A patient at the Riverview Psychiatric Center who was shot by an Augusta police officer in January 2015 during a confrontation with mental health workers is asking to be released from state custody, saying he has recovered from his mental illness.

On Wednesday, Jason Begin, through attorney Rory McNamara, asked the Maine Supreme Judicial Court in Portland to vacate a judge’s order that keeps him in state custody.

Begin, who stole a plane and crash-landed it in Canada in 2003 in an apparent failed suicide attempt, was committed to the custody of the commissioner of the Department of Health and Human Services after being found not criminally responsible for theft and violating conditions of release.

Begin, now 38, maintains Justice Donald Marden should have discharged him from state custody last January because testimony showed he no longer was suffering from mental defect or disease.

“(Begin) suffers from a dislike of Riverview, not a mental disease or defect,” McNamara wrote in his brief. “(Begin) remembers ‘being sexually and physically assaulted at, at least, three different institutions.'”

McNamara added, “In fact, petitioner had the ‘best’ year of his life when living outside of Riverview, until six months before his petition for release. Petitioner’s few hiccups on this record were a product of his displeasure at continuing hospitalization, and not indicative of an inability to be safe in the community.”

Begin was committed to the custody of the commissioner in 2004 after being found not criminally responsible for several sexual assaults involving family members. He was facing those charges when the plane incident occurred.

McNamara asked the Maine Supreme Judicial Court to “vacate the order denying release” and send it back for a judge to consider only certain evidence or, alternatively, to vacate it and send it back for a hearing that allows testimony comparing Begin’s condition with that of Michael James. James is a 33-year-old man placed in the commissioner’s custody after a 2006 jury verdict of not criminally responsible for assaulting guards at the prison.

In April 2014, James won release from the custody of the commissioner — and Riverview — after a judge heard evidence that he no longer suffers from mental disease or defect and should be discharged under state statute. James was returned to the Maine State Prison to finish the eight years that remained on his robbery sentence. Since then, James has asked to be returned to Riverview.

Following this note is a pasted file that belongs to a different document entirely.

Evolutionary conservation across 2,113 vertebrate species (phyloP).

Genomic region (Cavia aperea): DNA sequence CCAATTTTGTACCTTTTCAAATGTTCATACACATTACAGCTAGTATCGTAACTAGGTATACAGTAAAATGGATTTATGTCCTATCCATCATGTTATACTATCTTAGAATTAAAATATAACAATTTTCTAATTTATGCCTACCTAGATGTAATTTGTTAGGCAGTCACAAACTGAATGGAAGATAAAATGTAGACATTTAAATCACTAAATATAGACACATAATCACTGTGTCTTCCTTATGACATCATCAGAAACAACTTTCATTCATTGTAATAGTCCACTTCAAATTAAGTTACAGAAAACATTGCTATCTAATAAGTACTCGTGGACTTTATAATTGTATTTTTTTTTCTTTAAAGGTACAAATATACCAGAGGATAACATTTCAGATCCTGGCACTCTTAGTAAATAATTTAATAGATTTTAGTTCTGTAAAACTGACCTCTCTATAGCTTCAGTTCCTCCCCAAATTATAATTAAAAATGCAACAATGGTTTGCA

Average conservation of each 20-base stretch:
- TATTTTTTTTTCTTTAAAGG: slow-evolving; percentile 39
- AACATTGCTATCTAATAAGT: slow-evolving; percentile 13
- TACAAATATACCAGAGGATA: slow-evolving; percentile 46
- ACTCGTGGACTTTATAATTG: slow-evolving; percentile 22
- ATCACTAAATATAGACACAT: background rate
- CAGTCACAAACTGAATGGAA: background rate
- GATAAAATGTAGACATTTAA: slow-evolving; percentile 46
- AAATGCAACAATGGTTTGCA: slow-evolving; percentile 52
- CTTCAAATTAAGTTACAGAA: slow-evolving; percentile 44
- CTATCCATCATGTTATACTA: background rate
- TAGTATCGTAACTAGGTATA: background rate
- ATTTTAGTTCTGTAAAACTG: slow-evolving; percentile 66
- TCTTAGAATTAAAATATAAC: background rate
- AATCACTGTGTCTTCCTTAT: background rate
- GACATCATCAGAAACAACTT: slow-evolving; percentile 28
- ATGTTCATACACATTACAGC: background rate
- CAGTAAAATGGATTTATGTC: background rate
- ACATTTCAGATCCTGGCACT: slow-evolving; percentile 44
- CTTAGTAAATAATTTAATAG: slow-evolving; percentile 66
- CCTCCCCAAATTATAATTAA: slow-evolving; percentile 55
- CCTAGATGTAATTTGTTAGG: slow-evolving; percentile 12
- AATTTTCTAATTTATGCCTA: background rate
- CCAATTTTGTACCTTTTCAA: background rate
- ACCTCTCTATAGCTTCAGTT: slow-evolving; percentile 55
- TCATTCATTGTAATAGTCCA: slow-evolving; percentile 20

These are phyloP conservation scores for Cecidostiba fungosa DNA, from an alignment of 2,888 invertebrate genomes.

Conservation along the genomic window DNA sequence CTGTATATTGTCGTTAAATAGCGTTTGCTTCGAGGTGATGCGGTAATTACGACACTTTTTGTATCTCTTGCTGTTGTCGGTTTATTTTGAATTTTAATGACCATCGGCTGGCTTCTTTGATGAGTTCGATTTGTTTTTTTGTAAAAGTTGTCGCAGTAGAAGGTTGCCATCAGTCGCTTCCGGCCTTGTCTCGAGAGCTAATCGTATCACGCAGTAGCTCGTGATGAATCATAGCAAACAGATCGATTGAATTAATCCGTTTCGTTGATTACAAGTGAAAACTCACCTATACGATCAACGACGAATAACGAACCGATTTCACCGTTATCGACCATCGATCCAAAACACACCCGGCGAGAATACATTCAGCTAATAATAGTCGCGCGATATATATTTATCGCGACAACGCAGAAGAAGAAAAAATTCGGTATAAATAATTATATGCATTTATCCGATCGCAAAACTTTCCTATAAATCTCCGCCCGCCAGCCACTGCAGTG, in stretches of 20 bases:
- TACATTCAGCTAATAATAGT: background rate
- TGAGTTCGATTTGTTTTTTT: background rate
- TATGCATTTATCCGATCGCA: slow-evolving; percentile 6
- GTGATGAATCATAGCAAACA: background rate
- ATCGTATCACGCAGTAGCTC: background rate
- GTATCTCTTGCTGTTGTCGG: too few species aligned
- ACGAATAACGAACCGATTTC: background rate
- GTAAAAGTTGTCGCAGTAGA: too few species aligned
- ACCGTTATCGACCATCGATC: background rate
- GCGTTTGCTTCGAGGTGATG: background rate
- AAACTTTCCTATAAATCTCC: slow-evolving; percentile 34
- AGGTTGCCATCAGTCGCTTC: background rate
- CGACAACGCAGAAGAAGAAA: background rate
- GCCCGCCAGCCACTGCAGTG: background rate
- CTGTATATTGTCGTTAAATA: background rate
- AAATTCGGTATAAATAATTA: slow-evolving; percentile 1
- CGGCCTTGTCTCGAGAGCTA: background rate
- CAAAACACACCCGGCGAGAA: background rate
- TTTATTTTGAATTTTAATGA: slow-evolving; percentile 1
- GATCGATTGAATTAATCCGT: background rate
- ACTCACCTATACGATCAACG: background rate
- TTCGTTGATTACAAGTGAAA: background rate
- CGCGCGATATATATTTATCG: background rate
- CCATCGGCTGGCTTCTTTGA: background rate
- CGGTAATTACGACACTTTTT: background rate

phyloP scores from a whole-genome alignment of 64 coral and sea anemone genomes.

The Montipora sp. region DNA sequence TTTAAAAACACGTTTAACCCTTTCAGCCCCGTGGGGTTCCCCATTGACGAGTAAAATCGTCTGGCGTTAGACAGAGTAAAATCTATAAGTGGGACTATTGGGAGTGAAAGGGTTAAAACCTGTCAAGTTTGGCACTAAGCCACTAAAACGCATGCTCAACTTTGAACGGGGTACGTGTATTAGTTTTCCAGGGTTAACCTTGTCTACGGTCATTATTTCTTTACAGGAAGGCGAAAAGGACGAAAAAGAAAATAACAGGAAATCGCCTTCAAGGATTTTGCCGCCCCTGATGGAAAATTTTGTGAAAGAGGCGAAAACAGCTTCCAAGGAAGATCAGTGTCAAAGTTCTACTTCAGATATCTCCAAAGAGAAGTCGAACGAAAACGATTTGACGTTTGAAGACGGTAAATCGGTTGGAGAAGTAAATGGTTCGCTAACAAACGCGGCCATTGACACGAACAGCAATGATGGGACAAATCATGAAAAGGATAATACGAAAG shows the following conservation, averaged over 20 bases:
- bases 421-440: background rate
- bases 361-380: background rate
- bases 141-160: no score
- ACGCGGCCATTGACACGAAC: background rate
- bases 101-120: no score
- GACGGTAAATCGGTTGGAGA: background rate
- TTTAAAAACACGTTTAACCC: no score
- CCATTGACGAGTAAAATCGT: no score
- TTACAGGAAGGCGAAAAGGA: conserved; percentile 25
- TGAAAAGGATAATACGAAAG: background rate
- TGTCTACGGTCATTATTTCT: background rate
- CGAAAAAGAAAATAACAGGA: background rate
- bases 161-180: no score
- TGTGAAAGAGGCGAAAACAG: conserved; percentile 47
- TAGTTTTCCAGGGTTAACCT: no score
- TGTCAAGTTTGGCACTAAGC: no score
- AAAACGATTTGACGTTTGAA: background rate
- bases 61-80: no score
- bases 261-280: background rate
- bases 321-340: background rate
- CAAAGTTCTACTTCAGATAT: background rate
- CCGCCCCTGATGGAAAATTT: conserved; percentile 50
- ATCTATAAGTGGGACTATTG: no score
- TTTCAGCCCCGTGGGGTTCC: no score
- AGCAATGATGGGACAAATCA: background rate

In Begin’s case, the state, represented by Assistant District Attorney David Spencer, says Marden got it right, and Begin failed to prove he was able to be discharged and not endanger himself or others.

The court issues decisions in writing, and those can come months after the oral arguments take place.

Spencer’s brief outlines Begin’s history before and after the plane crash, including the incident in January 2015 in which Begin began stabbing himself with a knife and threatened to hurt others when a Riverview outpatient team told him he was being returned to the hospital during an investigation into a report that he had used marijuana and sold it to someone. At the time, Begin had been living in supervised housing in Augusta and working at a retail store.

Augusta police Officer Laura Drouin shot Begin three times to get him to stop. He spent five weeks hospitalized at MaineGeneral Medical Center being treated for his wounds. The state attorney general concluded that Drouin was justified in her actions.

Begin is suing Drouin and the city of Augusta in federal court, where he seeks $2.5 million, charging that his civil rights were violated when he was shot.

On Wednesday, Associate Justice Ellen Gorman asked McNamara, “Does Mr. Begin understand if he’s released, he could be prosecuted for the crime committed when he stole the plane and flew it to Canada?”

McNamara said his client wants to take responsibility for his actions.

Gorman also said she found it troubling that the court has seen a number of cases in which people found not criminally responsible for offenses remain in the commissioner’s custody much longer than any jail time that would have resulted from a conviction.

McNamara also argued that the state statute under which Begin is being kept in the commissioner’s custody “does not allow the state to hold somebody if they can’t treat them.”

He said the solution is to establish “a clear definition of what mental disease or defect is,” but until then the existing statute applies. “This is not just about safety. There’s a constitutional right. If you can control your behavior … this is not the statute to keep you.”

Chief Justice Leigh Saufley described Begin as “someone with a unique constellation of serious personality disorders and PTSD” who “responds negatively to institutions.”

She asked Spencer, “Is there something wrong with the system that there is not some other method of providing safe care for someone like Mr. Begin?”

Spencer said Riverview was safe for Begin, and that he was not at Riverview when he stabbed himself.

“I don’t know what the best treatment is,” Spencer said. “Riverview is what we have.”

He also said the state was erecting a secure, stand-alone facility next to Riverview to handle people with problems like Begin’s.

Marden’s order also allows Begin an opportunity to regain some privileges lost as a result of the incident that led to him being shot. The judge noted at the time that Begin’s petition to live permanently in the community lacked support from both the hospital and from the State Forensic Service, which evaluates defendants for the court.

Betty Adams — 621-5631

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Twitter: @betadams